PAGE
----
Looking over the 7th grade math test, I try to view it through someone else’s eyes — anyone’s eyes who is not a professional math teacher, and when I do, I think, “I forgot almost all this stuff.” When you learn something in English class, like the definition of the word ‘satire,’ that knowledge generally stays with you for life since you learned something meaningful. When it comes to textbook math, you were lucky to keep it in your head long enough to get it right on the test, and then again, possibly, on the end of the year assessment. Examining these tests causes me to examine, again, what the math curriculum has devolved into. Getting an excellent score on this test, in my opinion, does not mean that a student really ‘knows’ math or that the student will live a fuller, more prosperous, life than another student who bombed this test.

I invite everyone reading this to attempt the eight questions I want to highlight in this analysis of the 2010 New York State 7th grade math assessment.

This question is quite a difficult question for a seventh grader. I teach at Stuyvesant High School which is one of the top schools in the country, and we teach this topic to our 10th graders (who are all a year ahead and taking 11th grade math — Algebra II / Trigonometry). It is an example of something called conditional probability where you determine the probability of two things happening by multiplying the probability of the first thing happening by the probability of the second thing happening once the first thing already happened. This is why the answer is A. Cory has a 6/10 chance of picking a red pen while Todd, because Cory has already taken one of the red pens, only has a 5/9 chance of picking one. 6/10 * 5/9 = 30/90 = 1/3. Many students would write B since that would be the answer if Cory was to put the first pen back. Then the probability would be 6/10 * 6/10 = 36/100 = 9/25. This is one of the problems with multiple choice tests. I think a student would deserve partial credit for writing B, but the scoring (as is the Value-Added metric that it is based on) is unforgiving.

In this question, I just object to the contrived nature of finding a way to turn the question -50 * 5 into a word problem. In what card game would the value of a card be -50? It makes no sense. For those playing at home, the answer is A since a negative times a positive is a negative.

This question hearkens back to a science class where we learned that ‘mass’ is not the same thing as ‘weight’. On the moon, your weight would be different while your mass would be the same. The answer is ‘A’ but I could see someone writing ‘C.’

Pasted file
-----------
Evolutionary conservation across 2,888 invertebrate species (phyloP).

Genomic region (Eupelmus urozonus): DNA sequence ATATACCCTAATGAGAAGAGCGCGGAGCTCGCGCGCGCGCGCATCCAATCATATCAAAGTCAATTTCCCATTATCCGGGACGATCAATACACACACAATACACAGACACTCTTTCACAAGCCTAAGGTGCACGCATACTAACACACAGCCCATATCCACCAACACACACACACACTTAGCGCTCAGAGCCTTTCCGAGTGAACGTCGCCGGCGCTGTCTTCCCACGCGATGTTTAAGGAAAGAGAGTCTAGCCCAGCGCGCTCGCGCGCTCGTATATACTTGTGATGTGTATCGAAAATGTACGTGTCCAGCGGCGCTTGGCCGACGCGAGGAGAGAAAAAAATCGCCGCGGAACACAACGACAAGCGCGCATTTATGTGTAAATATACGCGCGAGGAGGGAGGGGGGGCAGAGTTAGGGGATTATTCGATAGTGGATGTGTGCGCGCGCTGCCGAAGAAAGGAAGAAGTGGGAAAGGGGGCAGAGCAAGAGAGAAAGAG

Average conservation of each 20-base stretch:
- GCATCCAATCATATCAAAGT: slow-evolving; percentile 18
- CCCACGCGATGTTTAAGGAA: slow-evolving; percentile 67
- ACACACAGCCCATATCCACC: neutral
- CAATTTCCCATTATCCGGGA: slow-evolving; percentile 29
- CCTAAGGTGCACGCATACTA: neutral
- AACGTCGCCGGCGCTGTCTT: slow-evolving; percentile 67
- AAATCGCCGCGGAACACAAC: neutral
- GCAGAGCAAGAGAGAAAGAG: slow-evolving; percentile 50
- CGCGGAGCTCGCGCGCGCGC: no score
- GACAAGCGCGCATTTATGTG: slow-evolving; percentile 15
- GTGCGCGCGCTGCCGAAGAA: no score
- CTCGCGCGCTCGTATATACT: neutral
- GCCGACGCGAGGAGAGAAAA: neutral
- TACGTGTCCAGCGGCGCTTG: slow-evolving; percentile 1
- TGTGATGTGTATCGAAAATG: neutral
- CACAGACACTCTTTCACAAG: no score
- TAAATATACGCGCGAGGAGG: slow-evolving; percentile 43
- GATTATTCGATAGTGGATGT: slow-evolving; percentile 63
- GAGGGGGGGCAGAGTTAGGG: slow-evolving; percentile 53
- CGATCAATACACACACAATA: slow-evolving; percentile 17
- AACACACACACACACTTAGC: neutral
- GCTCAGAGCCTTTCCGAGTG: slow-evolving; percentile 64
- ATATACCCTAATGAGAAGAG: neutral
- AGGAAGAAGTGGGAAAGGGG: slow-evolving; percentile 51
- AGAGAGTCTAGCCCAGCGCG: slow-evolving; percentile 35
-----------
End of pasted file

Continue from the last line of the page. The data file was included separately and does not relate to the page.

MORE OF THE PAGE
Because of the poor wording of this question, I believe that there are two correct answers. What the answer key will say is C since 56 days is the amount of time that they will ‘next’ walk the dogs on the same day. But D is accurate also, and since it doesn’t say when is the soonest time, just ‘in how many more days,’ a good argument is made for D. Even if they did say ‘when is the next time,’ I feel a student would deserve at least partial credit for D since 8 * 14 = 112 which is an important fact related to the actual solution. Also we should call the ASPCA for animal negligence on these two boys.

Here’s another ‘mass’ question. So easy to confuse with ‘volume.’ Why is this worth two questions out of 38 altogether? Answer is B.

I’m not trying to be annoying, but I truly think that I can make an argument for every one of these choices. A: The vegetarians would be the most knowledgeable about whether mushrooms or some other vegetable would be best. B: The students at the pizza parlor are experts at pizza so they would have a relevant opinion. C: Students who bring lunch from home might choose, instead, to get pizza from the cafeteria if it has a topping they like. Actual answer, I guess, is D.

What is ironic about this question is that almost the same question is on the 8th grade test that I analyzed, but in that test they gave a hint of how to do this question (a hint which I found misleading). So why is it that 7th graders don’t get a hint while 8th graders do? Answer: It is not a right triangle because the sum of the squares of the smaller two sides, 7^2+6^2=49+36=85 does not equal the square of the larger side, 10^2=100.

So the first part of this questions seems pretty contrived, 189 = 9 * 21 = 3 * 3 * 3 * 7 = 3^3 * 7.

Then the second part reveals why we did that. It says ‘using your result from above’ which implies that the two answers are 7 by 27 and 9 by 21. But that means that if a student writes something like 8 by 23 5/8, which is a correct answer too, it would not be accepted since it is not something that would follow directly from ‘your result from above.’ They should have said that the numbers needed to be whole numbers to prevent someone from losing credit for something that I would consider correct.

I plan to continue this series, working my way back to the 3rd grade test.

I’m a college gradate with a successful career at an esteemed university, and this sample test just about undid me. Sorta like the standardized tests I used to take in high school, when I was able to manage the pressure, frustration and feeling of helplessness. But now tests like these are given to the littles? It’s perverse. It is, it’s sick. And totally irrelevant to real life as a grown up. It’s why I’m opting my daughter out. Thanks for this. Look forward to failing another round.